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. Last Updated: 07/27/2016

Economic Growth Is Fueling Incomes

Incomes are on the rise across the nation thanks to the booming economy and the government's better management of subsidies to the regions, a government watchdog reported.

The number of regions where average residents earn less than subsistence-level incomes dropped from 41 in January 2000 to 16 in the third quarter, according to a study by the Labor Ministry's All-Russian Center of Living Standards.

Regions such as Leningrad, Voronezh, Omsk, Tver and Pskov have managed to climb over the poverty threshold, which averages 800 rubles to 1,000 rubles a month depending on the region, center head Vyacheslav Bobkov told the Trud newspaper.

The study by the center compared average incomes in all 89 of Russia's regions except Chechnya, which was omitted due to a lack of statistical data from the war-torn area.

However, the study found that most of the 50 regions whose residents now earn more than subsistence-level incomes are still rather poor compared to Moscow and resource-rich areas like the Yamal-Nenetsk autonomous district and the Khanty-Mansiisk autonomous district.

Muscovites are considered the best off with average incomes of 1,100 rubles a month, well above the government-decided subsistence level income of 882 rubles. Residents in the two autonomous regions also bring home incomes much higher than their regions' minimal levels.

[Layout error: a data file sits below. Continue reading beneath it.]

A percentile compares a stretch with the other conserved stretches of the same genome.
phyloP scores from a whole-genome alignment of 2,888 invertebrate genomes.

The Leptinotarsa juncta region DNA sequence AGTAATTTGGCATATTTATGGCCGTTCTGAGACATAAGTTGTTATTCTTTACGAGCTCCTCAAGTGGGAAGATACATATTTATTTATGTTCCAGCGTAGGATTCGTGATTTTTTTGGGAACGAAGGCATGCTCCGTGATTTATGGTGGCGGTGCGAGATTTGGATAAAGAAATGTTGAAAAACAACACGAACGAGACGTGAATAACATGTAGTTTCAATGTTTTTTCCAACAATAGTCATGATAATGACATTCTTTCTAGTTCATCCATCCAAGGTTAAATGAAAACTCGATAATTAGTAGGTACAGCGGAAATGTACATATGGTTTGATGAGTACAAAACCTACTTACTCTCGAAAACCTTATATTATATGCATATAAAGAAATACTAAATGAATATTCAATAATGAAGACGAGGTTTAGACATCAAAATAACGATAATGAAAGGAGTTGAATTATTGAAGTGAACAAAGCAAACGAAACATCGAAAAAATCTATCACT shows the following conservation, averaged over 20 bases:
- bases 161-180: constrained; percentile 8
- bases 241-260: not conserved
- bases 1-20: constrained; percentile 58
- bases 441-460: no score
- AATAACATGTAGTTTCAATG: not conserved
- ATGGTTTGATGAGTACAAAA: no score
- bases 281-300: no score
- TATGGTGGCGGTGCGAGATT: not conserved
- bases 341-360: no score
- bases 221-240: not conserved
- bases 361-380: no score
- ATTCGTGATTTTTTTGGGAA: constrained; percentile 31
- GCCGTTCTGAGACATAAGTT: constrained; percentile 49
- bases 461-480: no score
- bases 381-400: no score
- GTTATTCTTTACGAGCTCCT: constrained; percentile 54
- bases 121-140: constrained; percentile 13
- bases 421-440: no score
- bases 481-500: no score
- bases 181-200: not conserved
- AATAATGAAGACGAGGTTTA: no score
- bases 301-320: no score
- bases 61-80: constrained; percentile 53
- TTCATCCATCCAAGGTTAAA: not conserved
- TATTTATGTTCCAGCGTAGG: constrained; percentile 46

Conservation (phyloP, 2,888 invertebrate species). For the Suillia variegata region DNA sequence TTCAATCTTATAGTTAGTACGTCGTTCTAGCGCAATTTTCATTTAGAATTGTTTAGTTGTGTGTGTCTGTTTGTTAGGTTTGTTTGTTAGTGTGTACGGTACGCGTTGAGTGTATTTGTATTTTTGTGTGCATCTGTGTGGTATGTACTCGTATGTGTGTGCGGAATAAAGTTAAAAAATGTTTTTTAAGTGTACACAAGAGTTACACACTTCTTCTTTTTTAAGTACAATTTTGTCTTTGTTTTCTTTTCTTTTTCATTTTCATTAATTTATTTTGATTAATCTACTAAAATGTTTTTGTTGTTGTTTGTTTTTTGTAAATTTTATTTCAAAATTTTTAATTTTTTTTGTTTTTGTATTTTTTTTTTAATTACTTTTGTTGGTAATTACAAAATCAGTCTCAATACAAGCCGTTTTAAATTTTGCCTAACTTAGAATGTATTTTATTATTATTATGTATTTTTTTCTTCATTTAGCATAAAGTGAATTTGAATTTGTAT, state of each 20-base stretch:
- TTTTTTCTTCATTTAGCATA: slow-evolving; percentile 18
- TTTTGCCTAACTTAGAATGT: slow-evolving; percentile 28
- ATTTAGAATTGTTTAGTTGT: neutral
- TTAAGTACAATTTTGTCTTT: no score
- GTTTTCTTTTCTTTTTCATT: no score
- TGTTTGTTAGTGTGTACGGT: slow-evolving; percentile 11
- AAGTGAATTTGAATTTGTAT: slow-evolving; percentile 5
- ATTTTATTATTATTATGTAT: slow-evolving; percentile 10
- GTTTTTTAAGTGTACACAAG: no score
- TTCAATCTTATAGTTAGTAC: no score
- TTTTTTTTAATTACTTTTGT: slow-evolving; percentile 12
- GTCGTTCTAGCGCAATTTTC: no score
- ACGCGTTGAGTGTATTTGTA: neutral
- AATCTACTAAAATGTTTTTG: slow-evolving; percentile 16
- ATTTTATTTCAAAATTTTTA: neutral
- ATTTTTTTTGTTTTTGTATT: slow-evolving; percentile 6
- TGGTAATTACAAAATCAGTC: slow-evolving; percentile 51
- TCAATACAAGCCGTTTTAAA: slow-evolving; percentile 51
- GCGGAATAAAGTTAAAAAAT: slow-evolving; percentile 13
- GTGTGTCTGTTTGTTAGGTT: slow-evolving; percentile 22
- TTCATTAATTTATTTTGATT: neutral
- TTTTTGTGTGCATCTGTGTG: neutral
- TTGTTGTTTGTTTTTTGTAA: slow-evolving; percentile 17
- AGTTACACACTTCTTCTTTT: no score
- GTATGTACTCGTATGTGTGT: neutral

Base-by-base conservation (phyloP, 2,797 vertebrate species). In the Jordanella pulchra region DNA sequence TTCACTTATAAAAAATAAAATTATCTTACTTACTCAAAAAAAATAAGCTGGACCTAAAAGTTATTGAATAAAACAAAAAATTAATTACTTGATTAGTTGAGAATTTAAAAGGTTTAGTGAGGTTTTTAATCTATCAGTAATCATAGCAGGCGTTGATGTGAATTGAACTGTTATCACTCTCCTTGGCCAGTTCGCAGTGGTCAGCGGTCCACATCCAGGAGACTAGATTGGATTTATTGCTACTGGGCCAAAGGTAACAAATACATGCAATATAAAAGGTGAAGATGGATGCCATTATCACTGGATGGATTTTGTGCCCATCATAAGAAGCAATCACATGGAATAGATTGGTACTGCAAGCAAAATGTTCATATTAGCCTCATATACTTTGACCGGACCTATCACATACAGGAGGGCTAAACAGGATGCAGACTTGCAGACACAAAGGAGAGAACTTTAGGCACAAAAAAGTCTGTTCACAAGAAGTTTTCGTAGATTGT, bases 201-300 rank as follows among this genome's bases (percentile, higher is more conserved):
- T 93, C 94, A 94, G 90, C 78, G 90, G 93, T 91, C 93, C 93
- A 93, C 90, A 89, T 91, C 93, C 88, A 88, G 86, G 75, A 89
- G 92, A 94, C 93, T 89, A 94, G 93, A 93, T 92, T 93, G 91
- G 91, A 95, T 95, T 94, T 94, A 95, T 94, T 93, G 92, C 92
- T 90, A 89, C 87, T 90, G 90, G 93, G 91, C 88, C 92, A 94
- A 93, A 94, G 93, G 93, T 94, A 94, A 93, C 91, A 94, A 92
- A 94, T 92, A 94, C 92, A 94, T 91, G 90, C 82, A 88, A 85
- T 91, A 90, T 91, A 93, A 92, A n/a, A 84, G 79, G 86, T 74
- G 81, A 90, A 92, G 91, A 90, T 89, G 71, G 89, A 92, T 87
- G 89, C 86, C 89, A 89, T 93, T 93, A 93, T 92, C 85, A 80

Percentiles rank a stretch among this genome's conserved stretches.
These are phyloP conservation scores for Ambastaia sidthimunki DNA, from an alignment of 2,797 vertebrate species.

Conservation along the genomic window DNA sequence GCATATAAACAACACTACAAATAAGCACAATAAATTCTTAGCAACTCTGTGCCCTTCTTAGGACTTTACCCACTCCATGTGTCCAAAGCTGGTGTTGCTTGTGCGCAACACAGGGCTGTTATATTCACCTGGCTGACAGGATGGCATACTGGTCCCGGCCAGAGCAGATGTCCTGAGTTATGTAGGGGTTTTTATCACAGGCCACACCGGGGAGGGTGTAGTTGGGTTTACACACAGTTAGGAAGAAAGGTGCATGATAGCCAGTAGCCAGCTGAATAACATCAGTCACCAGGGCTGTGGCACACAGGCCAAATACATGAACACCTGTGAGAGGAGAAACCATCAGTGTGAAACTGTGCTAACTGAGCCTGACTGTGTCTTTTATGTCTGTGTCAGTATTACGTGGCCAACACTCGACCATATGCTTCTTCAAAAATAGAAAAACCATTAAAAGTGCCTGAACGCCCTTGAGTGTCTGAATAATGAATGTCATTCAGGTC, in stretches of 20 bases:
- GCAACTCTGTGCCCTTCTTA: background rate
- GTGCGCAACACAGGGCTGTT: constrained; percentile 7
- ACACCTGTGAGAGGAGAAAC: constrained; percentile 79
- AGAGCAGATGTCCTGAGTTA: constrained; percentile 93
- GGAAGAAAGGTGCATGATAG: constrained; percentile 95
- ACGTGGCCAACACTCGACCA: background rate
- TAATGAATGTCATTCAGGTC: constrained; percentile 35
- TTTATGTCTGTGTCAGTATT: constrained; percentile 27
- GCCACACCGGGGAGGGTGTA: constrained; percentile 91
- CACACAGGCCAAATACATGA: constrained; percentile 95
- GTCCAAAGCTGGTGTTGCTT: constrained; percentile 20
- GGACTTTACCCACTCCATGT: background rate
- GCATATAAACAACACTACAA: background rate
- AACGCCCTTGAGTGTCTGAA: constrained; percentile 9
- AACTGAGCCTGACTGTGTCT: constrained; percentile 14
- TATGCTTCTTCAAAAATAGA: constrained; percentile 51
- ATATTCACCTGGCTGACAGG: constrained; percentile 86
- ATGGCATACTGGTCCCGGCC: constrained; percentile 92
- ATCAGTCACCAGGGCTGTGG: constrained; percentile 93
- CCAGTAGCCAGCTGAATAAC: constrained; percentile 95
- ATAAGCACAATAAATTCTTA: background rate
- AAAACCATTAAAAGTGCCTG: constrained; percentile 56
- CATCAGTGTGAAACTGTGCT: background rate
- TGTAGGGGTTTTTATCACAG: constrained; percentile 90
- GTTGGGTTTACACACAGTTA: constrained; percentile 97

Bobkov credited local administrative efforts to develop market economies, support small business and create investment friendly environments for the higher incomes of the residents in the more affluent regions.

Most of the residents in 16 regions, however, remained below the poverty threshold, with Ingushetia ranking as the poorest, the All-Russian Center of Living Standards said. The average residents of Ingushetia, which borders Chechnya, earns 561 rubles a month, far below the subsistence level of 1,500 rubles.

Bobkov also said that the gap between the country's richest 10 percent of the population and poorest 10 percent narrowed slightly compared to 1999. Still, the richest segment earns 14.3 times more than the poorest, he said without giving comparative figures.

Some observers agreed that Russia's economic growth of some 7 percent in 2000 was fueling a rise in household incomes but cast doubt on the validity of some of the figures.

Felix Eigel of the EA-Ratings agency said that real incomes could easily be 30 percent higher than reported by the Labor Ministry's center since many Russians work in the so-called shadow economy and, thus, either fail to declare their incomes or underestimate them to avoid taxation.